Saturn’s Workshop

The devil that spoke to Caitlin said it was from Saturn. She didn’t think that made a whole lot of sense, Saturn being gas and all. Then again, no one else could see it, so maybe there really was something to that. Caitlin assumed the whole idea of shoulder devils and angels was just a dramatic device. Until, of course, one actually showed up. Although showing up without an accompanying angel was, in some ways, disconcerting. Did one earn a shoulder devil? If so, how? And did they all come from Saturn?

It didn’t look like a medieval portrait of a devil. Instead, it was closer to a bug. It was a little bigger than a hummingbird, with a voice that sounded like rusty gears. It could read people’s thoughts, and would often tell her how the conversation as going: “they think you’re stupid,” “this one wants to leave,” “she just thinks your nose is too big,” “see that? That look away? They are bored. They don’t want to hear what you have to say.”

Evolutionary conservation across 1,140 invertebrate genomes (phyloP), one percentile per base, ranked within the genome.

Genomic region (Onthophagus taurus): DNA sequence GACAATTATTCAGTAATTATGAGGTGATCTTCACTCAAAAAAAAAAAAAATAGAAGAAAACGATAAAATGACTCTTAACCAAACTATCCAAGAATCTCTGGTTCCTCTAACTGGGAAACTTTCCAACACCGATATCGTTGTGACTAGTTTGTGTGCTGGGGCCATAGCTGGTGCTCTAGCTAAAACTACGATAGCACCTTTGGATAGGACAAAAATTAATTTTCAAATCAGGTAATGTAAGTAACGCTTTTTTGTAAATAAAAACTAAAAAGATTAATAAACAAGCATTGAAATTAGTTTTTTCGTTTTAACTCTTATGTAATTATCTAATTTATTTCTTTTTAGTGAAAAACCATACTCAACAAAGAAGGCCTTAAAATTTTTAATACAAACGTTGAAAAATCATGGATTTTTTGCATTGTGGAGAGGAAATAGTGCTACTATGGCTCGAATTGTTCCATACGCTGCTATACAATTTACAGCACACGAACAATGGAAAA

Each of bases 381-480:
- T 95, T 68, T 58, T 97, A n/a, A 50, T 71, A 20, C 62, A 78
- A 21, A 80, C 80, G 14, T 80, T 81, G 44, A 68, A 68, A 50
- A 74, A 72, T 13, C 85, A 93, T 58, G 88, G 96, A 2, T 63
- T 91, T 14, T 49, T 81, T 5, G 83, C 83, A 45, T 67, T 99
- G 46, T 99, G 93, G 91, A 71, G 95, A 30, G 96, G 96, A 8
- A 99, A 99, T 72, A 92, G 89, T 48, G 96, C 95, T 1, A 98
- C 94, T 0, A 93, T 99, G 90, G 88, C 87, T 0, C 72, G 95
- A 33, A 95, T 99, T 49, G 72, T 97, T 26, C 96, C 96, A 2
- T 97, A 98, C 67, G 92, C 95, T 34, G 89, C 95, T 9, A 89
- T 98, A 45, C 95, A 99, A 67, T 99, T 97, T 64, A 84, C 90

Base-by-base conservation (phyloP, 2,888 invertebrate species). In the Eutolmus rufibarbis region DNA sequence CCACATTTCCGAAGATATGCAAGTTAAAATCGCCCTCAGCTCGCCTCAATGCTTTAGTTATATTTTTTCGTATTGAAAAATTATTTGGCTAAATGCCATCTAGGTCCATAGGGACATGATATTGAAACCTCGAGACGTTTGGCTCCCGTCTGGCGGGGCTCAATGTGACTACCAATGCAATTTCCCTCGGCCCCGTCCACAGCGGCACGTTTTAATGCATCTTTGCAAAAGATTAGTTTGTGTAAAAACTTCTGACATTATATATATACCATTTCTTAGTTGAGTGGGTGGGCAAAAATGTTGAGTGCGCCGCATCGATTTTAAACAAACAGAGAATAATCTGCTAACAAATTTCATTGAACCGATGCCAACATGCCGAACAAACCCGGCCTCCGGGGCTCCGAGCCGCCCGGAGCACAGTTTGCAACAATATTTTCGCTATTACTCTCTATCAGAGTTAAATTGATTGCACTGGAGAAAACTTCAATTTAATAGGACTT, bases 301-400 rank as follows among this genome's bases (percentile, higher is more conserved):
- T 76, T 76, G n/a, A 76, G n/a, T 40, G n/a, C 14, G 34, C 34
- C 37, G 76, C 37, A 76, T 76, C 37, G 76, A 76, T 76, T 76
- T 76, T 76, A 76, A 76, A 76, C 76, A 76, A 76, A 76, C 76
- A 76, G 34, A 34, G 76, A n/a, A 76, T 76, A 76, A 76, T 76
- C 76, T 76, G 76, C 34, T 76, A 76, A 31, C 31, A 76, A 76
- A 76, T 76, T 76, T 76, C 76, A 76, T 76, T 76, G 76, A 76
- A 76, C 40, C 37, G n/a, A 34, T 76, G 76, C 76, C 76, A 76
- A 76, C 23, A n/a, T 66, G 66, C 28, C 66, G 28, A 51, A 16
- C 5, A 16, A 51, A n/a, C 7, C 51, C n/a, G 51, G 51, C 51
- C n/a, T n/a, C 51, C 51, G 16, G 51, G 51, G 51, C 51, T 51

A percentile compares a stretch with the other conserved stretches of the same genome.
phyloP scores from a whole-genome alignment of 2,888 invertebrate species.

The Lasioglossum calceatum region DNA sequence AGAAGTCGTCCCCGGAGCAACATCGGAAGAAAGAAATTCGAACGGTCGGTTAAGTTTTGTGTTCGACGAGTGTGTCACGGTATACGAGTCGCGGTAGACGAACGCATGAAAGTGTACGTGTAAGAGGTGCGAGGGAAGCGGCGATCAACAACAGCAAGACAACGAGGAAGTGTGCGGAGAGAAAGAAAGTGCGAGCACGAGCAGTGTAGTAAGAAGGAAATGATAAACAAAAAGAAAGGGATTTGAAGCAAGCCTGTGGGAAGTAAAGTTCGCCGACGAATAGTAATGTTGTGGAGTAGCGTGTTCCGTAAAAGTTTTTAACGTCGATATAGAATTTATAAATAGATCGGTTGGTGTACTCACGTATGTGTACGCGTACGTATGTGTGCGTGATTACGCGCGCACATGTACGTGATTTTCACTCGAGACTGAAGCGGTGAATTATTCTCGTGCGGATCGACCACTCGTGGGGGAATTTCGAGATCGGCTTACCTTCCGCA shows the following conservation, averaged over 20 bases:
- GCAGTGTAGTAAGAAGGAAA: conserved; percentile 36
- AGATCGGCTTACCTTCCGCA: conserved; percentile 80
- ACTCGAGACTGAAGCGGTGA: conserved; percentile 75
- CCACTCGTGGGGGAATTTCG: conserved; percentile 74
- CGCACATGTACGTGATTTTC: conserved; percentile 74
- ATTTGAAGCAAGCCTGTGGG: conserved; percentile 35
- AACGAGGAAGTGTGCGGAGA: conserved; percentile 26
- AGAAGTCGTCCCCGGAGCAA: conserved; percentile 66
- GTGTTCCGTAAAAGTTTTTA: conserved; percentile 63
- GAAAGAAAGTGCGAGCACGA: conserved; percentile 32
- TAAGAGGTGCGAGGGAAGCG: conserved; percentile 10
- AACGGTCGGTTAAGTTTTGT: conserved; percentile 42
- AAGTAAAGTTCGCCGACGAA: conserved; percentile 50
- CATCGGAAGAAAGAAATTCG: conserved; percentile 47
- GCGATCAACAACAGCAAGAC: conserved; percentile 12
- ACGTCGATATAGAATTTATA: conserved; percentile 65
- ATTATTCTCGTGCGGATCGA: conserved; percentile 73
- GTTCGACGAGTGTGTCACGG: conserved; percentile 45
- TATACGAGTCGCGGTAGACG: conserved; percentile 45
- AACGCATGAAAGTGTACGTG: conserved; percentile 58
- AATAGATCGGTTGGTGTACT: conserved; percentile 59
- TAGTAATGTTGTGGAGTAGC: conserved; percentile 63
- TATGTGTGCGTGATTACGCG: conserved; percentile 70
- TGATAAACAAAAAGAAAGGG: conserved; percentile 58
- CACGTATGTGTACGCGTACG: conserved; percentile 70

The favorite place for it to visit was while looking in the mirror. An exacting critic, it discussed every pimple, bit of dandruff, looseness of the chin, slightness of the lips. Other times, it would just mockingly say “look at that” over and over. It would never answer exactly why it showed up, just after college, taking up a permanent residence. All that it would say was that Saturn was a lonely place. Sometimes it just rattled off numbers: loan totals, ages of people who accomplished great things while younger than she was, hours spent on the internet for a given day. It would not answer, when asked, what business loan debt was to a devil from Saturn. It would just give a hissing laugh.

Television seemed to be the only way to quiet the thing. It would sit through a binge watching session of anything, happy to go along for the ride. It took a particular delight in saying things like “we would never do that” (only at these times did the devil combine both Caitlin and it into one unit), or, “isn’t the acting in this terrible?” So, when it wouldn’t shut up, she’d put on something and let it watch for a few hours. Sometimes she’d fall asleep first, and it would continue to stare into the glow from the computer screen until late in the night, still criticizing the people on screen.